Beth Moore Speaks out in Solidarity with Sex Abuse Victims Following SBC Abuse Report

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Beth Moore Speaks out in Solidarity with Sex Abuse Victims Following SBC Abuse Report



Beth Moore is speaking out following the publication of an investigative article in the Houston Chronicle that revealed that some 700 people were sexually abused by leaders in the Southern Baptist Church.


As Christian Headlines previously reported, the Houston Chronicle found that since 1998, approximately 380 SBC leaders and volunteers faced allegations of sexual misconduct. Of the 380 SBC leaders accused, 220 have been convicted, nearly 100 are still in prison and more than 100 are now registered sex offenders.


Moore, who has opened up in the past about being a sexual abuse survivor, took to Twitter to voice her frustration with the new findings, CBN News reports.


She wrote, “It’s monstrously common for victims to be abused again by one they thought safe to tell. 2nd wave abuse occurs when those told are either scandalized (backs off, “don’t tell me more”) or tantalized (moves in, “oh tell me more”). Both heap shame upon shame.”


In a subsequent post, the Christian author shared a photo of herself playing the piano as a child and captioned it, “We understand how you feel. We didn’t want to know about sexual abuse either.”


Moore’s post garnered an onslaught of support as dozens of women began to respond to her post by sharing photos of themselves at the age they were sexually abused.


One woman shared a photo of her younger self sitting on a mechanical horse and captioned it, “I really didn’t want to know my dad that way.”


Another woman shared, “I was 17 when my youth pastor raped me and the senior pastor told me I was a temptress, damned for hell and no longer welcome. When I told Ed my truth he blocked me.”


Dozens of other women stood in solidarity with Moore simply captioning their photos, “I didn’t want to know either.”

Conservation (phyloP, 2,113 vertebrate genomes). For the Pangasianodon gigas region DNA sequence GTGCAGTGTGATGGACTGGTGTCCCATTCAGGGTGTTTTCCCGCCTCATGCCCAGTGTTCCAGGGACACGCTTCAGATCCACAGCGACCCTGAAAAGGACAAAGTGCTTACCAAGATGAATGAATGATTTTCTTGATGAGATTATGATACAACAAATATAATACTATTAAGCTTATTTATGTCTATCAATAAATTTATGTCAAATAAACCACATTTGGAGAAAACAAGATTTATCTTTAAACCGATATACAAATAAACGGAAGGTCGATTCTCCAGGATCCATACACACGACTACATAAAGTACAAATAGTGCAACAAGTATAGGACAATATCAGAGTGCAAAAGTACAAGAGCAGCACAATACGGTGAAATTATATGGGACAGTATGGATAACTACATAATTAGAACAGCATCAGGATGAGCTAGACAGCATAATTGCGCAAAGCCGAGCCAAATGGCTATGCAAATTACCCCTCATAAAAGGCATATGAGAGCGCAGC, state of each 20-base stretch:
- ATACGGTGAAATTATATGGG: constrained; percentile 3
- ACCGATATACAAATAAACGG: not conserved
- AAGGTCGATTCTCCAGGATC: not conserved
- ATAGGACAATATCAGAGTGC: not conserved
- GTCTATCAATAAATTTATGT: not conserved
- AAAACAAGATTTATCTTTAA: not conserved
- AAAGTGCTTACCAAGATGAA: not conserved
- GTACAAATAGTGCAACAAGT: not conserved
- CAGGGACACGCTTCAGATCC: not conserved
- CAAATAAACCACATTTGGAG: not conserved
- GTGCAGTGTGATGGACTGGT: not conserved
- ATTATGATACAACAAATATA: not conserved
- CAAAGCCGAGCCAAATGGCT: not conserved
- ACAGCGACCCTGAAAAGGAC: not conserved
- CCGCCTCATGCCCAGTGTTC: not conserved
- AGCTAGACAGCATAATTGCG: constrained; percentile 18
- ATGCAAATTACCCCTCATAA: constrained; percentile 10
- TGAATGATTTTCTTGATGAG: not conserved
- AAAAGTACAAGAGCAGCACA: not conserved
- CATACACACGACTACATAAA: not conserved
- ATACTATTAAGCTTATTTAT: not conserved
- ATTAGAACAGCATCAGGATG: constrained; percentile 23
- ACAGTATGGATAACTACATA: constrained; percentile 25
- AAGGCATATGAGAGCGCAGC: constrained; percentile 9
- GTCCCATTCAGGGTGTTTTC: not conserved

Moore offered words of encouragement to each person who shared a photo before taking to Twitter again to offer a collective note of encouragement and truth. 


Moore wrote, “In tears scrolling through childhood pictures of sexual abuse survivors thinking how… *utterly precious each one is, how innocent and worthy of valuing and protecting. *most victimizations are never reported. *many victims who reported got blamed. *some victims don’t survive.”


She added, “Also thinking how many pictures of little boys could’ve also shown up in that thread. Our darling brothers, we know you were among us. We know this doesn’t just happen to girls. You count. We weep for you, too. It was not your fault either. Jesus, redeem. Raise up. Reform us.”


Following the release of this report, Southern Baptists Convention President J.D. Greear has made it clear that “changes are coming” for the SBC. In a series of 9 Tweets, Greear wrote, “I am broken over what was revealed today. The abuses described in this @HoustonChron article are pure evil. I join with countless others who are currently ‘weeping with those who weep.’”


He continued, “We—leaders in the SBC—should have listened to the warnings of those who tried to call attention to this. I am committed to doing everything possible to ensure we never make these mistakes again.”


“As a denomination, now is a time to mourn and repent. Changes are coming. They must. We cannot just promise to “do better” and expect that to be enough. But today, change begins with feeling the full weight of the problem,” the SBC President concluded.


Photo courtesy: Getty Images/Terry Wyatt/Stringer

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